Vaccination in pet animals
What is vaccination?
Vaccination is a simple, safe, and efficient method of protecting an individual against potentially
fatal diseases before coming into touch with them. It strengthens your immune system by utilizing
your body’s inherent defences to create resistance to particular pathogens.
Vaccines instruct your immune system to produce antibodies in the same way as it does when
exposed to a disease. Vaccines, on the other hand, do not cause the disease or put you at danger of
problems since they include only dead or weakened versions of germs such as viruses or bacteria.
Types of dog vaccines
Vaccines are classified into two categories.
1- Core vaccines which should be given to all dogs, Core vaccines include rabies, distemper, parvovirus, and more
2- Non-core vaccines are given where indicated by your dog’s lifestyle or the geographic area in which you live. Non-core vaccines include shots such as Bordetella, Lyme, and Giardia. The American Animal Hospital Association’s Canine Task Force considers the following dog vaccinations to be core: Rabies-Rabies is a lethal viral illness that affects the nervous system and is transmitted to humans.
Distemper-Distemper is a deadly viral disease that affects the respiratory and gastrointestinal systems, as well as the neurological system. Hepatitis/Adenovirus: A vaccination against adenovirus type 2 protects against both adenovirus types 1 and 2. Adenovirus type 1 causes infectious canine hepatitis, a viral disease that affects the liver and other organ systems, causing serious illness which is sometimes fatal. Adenovirus type 2 causes respiratory illness and may be involved in the development of kennel cough. Parvovirus: Canine parvovirus is a viral disease that causes severe vomiting and diarrhea and can be fatal.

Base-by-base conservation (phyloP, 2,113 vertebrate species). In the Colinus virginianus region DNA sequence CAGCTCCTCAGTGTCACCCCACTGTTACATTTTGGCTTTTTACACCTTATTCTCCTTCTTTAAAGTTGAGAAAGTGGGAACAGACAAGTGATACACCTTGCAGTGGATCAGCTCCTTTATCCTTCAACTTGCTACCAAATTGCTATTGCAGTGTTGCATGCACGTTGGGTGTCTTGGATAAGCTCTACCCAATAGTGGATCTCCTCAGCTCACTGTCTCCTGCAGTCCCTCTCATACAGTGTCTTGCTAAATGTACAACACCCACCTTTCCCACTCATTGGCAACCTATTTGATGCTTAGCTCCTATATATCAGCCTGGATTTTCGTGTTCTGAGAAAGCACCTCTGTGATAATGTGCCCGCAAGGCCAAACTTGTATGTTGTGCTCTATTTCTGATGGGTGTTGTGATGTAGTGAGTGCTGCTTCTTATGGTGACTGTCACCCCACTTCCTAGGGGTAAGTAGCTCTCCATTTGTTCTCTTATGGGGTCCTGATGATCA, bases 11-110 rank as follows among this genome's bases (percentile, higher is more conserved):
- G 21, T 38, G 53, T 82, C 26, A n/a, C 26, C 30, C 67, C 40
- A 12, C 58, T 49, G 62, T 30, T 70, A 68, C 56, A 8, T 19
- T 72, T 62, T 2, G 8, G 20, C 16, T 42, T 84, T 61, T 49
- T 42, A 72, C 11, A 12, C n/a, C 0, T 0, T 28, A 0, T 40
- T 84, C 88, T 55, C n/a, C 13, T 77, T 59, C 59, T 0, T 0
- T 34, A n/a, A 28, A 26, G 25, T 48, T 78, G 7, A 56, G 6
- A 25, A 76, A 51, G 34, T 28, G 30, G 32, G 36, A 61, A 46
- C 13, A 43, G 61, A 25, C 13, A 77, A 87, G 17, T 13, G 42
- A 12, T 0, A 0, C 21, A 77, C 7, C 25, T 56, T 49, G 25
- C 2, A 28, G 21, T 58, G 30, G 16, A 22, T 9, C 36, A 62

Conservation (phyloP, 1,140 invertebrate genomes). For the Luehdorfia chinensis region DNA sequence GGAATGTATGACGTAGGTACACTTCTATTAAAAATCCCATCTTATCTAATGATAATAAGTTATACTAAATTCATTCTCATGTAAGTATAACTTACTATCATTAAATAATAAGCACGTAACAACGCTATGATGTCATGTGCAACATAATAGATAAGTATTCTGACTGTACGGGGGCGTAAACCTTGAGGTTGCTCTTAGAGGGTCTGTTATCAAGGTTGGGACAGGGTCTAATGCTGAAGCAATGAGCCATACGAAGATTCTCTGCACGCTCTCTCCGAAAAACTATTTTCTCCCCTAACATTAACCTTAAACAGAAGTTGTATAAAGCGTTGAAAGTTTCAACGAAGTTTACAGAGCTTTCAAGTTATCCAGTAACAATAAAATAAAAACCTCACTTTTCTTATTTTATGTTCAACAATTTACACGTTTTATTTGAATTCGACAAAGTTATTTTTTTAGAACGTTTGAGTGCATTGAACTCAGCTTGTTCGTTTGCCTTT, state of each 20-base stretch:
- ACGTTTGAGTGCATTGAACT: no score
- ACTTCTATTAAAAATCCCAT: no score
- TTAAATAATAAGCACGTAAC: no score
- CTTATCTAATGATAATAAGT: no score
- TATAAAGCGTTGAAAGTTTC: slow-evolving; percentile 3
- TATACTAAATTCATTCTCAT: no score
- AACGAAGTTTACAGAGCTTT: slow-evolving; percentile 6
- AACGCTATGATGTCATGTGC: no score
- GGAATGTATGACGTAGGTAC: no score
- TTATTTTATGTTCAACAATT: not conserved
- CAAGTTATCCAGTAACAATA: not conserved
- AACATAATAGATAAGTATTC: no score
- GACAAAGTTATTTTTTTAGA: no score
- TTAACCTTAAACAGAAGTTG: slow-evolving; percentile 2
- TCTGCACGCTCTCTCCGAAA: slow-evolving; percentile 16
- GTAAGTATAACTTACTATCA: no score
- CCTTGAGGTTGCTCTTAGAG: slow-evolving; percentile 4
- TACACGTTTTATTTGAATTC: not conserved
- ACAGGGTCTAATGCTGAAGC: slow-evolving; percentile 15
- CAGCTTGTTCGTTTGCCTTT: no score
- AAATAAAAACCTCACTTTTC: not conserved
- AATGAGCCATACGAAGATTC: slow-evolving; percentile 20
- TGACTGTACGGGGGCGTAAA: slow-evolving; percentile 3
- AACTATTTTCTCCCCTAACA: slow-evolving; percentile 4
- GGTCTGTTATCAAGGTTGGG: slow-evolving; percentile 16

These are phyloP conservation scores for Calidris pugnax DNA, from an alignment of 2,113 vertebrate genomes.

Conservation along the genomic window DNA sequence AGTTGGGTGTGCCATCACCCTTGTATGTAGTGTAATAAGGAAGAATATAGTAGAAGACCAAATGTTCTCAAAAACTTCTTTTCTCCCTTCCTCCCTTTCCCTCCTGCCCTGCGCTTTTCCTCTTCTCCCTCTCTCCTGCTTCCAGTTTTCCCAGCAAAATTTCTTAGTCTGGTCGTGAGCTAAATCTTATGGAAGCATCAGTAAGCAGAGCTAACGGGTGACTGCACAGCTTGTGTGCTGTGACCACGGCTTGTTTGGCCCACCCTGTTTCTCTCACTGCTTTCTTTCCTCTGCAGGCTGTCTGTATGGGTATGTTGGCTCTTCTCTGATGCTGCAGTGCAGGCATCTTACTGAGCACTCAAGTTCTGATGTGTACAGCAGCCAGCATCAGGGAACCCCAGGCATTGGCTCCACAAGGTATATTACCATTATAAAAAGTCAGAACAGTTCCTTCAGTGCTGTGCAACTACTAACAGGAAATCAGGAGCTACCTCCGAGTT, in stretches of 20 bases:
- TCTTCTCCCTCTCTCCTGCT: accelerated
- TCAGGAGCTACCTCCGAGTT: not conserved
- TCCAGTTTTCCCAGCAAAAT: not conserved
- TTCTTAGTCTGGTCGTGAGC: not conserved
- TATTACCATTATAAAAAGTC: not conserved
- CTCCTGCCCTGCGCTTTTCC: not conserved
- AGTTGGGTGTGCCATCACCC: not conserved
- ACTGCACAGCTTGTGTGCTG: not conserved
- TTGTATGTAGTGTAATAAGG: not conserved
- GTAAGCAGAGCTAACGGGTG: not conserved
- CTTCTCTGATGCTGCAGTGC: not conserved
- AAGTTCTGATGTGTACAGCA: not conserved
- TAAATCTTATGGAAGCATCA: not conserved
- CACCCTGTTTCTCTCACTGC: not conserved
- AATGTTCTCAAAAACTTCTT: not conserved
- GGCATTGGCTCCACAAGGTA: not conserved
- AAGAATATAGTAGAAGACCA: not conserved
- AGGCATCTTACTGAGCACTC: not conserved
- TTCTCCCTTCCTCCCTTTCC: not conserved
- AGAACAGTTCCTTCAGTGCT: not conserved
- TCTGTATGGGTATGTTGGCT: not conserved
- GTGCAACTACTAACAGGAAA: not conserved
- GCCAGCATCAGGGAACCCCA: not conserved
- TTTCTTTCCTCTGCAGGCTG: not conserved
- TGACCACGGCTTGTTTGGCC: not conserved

Parainfluenza- Parainfluenza is a viral illness that affects the respiratory system and may play a role in the development of kennel cough. Non core – vaccines include Bordetella: Bordetella is a bacterial infection that can cause or contribute to kennel cough.
Leptospirosis: Leptospirosis is a bacterial disease that affects several systems including the kidneys and liver Lyme Disease: Lyme disease is a bacterial disease spread by ticks that can cause arthritis and other problems such as kidney disease. Coronavirus: Coronavirus is a viral disease that primarily causes diarrhea Giardia: The AAHA also advises against immunization against giardia because the vaccine only prevents cyst shedding but not infection.
Canine Influenza H3N8: The Canine Influenza Virus (CIV), often known as the Canine H3N8 virus, is a relatively novel influenza virus in dogs. It produces flu-like symptoms in dogs and is highly infectious when dogs come into touch with one another (i.e. kennel). Because of the virus’s contagiousness, several kennels, grooming salons, and other similar establishments are now demanding this immunization to prevent an epidemic.
When To Start Puppy Vaccinations
In general, a puppy should begin receiving immunizations as soon as it is bought to you (typically
between 6 and 8 weeks) and then every three weeks until it is four months old, when it will receive
the final dose. In general, if the puppy’s mother has a robust immune system, it will most likely
absorb antibodies in the mother’s milk during nursing. Vaccinations should begin once a puppy has
been weaned from its mother’s milk.
Puppy Vaccination Schedule
Typically recommend the following vaccination schedule for puppies:
• 6-7 weeks: DHPP*, Bordetella
• 9-10 weeks: DHPP, Bordetella, Leptospirosis
• 12-13 weeks: DHPP, Leptospirosis, Canine Influenza**, Lyme Disease